The use of Indian instruments (most notably the sitar) in Western music immediately draws comparisons with The Beatles, who at the height of their popularity famously expanded their sound in Sgt Pepper’s as an affront to their live performance prospects. After a session of similarly lofty studio ambitions, Old Man River can’t quite afford the same touring sensibility. “Things kept on getting bigger and bigger, to the point where I had to ask, ‘how the fuck are we gonna do this live?’” he laughs, “but we’ve got a great band together; we’re gonna make it happen. We won’t have all the elements, but that’s the beauty of it. We’ll get special guests in for the Hindi parts, violinists to fill the gaps. It’ll sound great.”
The upcoming album launch tour comes after an EP tour midway through the year, and a surreal stint as a backing band at the start of 2010. “Playing alongside Daniel Johnston (the cult American singer-songwriter), I guess I’d call it a unique experience. We were aware of his condition – you never know what was going to happen that night, whether he’d crack the shits and leave the stage after ten minutes. You’d never know what tempo, what key – it was all random, which was all a great experience as a band and so interesting to follow. He’s just an amazing, creative person.”
The intermittent frequency of tours and releases alleviates the risk of overexposure, but also raises questions of gains lost. “I guess it’s humbling to see nobody’s waiting for you, it gives you motivation to get back into it. With such a long break I guess we lost a bit of momentum, but I’ve never been any good with momentum anyway,” he chuckles.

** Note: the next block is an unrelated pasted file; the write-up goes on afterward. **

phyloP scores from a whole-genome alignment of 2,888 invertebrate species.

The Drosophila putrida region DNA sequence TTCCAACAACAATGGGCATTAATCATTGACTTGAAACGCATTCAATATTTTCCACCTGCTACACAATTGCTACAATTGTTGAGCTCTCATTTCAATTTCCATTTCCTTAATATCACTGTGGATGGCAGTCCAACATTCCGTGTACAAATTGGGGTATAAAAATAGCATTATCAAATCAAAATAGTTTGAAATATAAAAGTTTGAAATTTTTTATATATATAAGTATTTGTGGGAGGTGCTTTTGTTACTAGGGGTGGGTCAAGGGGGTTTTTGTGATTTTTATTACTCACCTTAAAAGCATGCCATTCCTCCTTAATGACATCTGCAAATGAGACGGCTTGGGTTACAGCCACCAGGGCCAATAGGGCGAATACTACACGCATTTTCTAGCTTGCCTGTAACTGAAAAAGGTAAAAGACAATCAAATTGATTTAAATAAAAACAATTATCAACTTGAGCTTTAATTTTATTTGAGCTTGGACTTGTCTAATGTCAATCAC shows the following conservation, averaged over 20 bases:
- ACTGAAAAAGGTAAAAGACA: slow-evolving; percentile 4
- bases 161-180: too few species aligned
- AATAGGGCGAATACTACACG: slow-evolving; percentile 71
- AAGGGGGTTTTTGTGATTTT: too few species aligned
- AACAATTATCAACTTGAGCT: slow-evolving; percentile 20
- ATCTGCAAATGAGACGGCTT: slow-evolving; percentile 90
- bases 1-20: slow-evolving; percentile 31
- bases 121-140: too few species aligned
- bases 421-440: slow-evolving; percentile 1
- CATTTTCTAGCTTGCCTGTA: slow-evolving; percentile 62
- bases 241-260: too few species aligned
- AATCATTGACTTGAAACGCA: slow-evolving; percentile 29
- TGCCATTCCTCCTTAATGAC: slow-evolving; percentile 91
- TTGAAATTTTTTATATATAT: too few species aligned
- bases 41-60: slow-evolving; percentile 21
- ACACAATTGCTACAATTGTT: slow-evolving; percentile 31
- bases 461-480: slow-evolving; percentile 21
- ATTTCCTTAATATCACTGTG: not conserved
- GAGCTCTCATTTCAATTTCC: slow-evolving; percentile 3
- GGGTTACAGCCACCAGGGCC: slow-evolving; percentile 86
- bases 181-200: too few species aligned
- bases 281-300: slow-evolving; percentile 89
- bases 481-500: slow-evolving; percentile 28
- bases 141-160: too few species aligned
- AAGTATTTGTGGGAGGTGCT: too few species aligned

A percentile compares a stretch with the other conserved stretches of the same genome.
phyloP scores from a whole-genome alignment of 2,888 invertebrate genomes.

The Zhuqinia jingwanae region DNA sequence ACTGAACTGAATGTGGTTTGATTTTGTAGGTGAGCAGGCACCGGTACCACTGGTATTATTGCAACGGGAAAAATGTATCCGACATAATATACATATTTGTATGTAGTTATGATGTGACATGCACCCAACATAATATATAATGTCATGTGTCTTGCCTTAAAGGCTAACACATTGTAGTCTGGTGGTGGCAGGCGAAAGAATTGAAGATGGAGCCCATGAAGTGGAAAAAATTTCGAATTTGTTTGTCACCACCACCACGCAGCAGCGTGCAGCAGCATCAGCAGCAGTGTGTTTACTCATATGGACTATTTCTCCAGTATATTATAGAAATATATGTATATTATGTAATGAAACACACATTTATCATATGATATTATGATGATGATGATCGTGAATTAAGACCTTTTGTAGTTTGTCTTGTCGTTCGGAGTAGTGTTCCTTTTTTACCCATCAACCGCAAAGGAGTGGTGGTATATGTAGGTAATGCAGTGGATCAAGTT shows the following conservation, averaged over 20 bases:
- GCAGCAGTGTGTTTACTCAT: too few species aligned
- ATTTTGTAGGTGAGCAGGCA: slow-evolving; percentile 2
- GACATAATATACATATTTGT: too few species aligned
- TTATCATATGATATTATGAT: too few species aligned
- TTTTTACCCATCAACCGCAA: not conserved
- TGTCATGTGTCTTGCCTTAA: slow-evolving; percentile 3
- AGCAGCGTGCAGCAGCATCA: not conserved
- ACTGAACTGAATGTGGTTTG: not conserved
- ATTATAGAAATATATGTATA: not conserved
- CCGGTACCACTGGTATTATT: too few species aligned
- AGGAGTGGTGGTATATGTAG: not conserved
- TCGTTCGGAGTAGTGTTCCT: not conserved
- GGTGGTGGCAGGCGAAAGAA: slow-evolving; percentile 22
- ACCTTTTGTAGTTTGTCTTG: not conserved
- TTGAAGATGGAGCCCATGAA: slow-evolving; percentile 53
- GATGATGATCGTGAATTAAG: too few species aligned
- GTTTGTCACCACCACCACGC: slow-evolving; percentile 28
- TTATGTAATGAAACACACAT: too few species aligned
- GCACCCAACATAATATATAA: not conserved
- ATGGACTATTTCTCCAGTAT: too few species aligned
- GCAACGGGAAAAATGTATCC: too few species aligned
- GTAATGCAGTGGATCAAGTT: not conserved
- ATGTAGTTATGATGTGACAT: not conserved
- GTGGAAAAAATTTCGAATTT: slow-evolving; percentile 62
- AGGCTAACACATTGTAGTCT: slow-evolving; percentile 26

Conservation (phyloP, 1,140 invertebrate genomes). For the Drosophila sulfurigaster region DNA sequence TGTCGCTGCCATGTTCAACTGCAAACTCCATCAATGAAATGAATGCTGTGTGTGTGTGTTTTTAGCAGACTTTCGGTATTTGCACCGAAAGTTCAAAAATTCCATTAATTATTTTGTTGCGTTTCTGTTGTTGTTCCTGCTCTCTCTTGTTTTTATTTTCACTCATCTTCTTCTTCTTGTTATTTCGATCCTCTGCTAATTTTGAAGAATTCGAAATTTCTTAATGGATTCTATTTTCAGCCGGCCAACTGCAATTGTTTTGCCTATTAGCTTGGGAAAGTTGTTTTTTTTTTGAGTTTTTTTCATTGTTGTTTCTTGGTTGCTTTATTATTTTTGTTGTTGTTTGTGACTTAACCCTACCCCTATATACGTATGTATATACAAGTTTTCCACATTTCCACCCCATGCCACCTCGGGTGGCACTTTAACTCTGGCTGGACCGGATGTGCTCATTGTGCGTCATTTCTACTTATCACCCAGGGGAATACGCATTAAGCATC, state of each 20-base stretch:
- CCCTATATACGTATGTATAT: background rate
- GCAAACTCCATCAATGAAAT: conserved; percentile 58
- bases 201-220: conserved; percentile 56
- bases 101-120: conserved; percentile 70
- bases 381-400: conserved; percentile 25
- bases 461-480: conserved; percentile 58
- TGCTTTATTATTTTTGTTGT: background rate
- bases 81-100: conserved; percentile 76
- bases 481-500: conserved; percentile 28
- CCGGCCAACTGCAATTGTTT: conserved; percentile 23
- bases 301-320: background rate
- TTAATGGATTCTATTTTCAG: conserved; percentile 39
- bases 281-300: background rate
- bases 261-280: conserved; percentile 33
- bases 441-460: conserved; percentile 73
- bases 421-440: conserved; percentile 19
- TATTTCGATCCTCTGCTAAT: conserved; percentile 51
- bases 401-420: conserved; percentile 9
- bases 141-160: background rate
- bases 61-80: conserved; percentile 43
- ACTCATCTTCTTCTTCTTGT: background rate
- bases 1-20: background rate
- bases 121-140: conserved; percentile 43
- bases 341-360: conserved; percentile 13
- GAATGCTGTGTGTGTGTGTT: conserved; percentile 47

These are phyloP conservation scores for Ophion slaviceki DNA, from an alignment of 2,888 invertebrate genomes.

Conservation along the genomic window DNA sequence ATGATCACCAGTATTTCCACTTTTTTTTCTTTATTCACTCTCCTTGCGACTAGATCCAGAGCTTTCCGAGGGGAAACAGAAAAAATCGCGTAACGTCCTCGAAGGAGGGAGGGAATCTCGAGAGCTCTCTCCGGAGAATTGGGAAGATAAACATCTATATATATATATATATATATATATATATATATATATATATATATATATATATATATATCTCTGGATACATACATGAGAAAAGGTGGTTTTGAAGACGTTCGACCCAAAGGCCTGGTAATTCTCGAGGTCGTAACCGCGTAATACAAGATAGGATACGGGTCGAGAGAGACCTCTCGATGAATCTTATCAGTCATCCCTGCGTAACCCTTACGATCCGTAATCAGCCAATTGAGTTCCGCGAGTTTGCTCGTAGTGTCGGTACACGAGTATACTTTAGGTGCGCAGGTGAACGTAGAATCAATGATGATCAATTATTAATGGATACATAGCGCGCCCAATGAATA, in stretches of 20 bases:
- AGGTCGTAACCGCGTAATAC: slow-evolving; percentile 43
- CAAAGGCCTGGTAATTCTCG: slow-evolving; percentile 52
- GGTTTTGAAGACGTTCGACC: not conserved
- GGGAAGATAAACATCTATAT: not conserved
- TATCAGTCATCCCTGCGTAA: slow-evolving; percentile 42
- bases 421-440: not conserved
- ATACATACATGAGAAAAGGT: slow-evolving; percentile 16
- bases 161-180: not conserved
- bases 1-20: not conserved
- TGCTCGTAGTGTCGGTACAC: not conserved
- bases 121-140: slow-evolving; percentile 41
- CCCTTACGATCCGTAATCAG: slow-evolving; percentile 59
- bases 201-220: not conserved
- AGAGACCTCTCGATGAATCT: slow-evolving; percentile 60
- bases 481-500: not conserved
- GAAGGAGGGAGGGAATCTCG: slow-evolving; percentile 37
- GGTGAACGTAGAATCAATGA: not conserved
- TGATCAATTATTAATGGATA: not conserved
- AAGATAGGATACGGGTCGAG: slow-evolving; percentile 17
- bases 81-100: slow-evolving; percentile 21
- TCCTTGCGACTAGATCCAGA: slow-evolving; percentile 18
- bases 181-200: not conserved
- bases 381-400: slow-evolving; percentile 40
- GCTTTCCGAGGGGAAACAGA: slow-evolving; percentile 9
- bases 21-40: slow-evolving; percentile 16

This seemingly perpetual flirtation with mainstream success has been with Old Man River since the very beginning, “I put out my first EP Sunshine all those years ago and it was the most played song on Triple J over summer. I was so fuckin’ ignorant back then – I heard it on the radio and thought ‘Awesome! Well this is a great time to take off and go on a trip, leave Australia,’ while people are saying ‘You’re crazy! This is momentum, this is when you go on tour!’ Instead, I just left the country for a year while it all blew up.”
“I do see people who are on the road constantly and I’m not jealous,” states Rein, who obviously relishes the newfound role as a stay-at-home dad, “but you have to do it; you have to put in the hard work to get people to come to your shows.”
A rejuvenated line-up and an expanded, far more psychedelic sound throw up a greater set of variables for a showcase of new material, a fact which Old Man River is acutely aware, “When you put out a new album, you never know what’s going to happen. When we released the first album, Good Morning, I never expected it would take us to so many places, like Italy or Japan. It’s like taking a big dog, like a Great Dane, for a walk. You can try and hold it back as best you can, but you just have to go with it, wherever it wants to go. You’re at its mercy.”
Whether the extended break proves a wise career move is yet to be seen, but it has provided more than enough fuel for the creative fire, “It’s been great, right now I feel like a hungry bear coming out of hibernation.”
OLD MAN RIVER’s new album, Trust, is out now through Hub/EMI. He launches it with a show at The Northcote Social Club – with Princess One Point Five and The Tiger & Me – on October 22. Tickets from The Corner box office, 9486 1677 and northcotesocialclub.com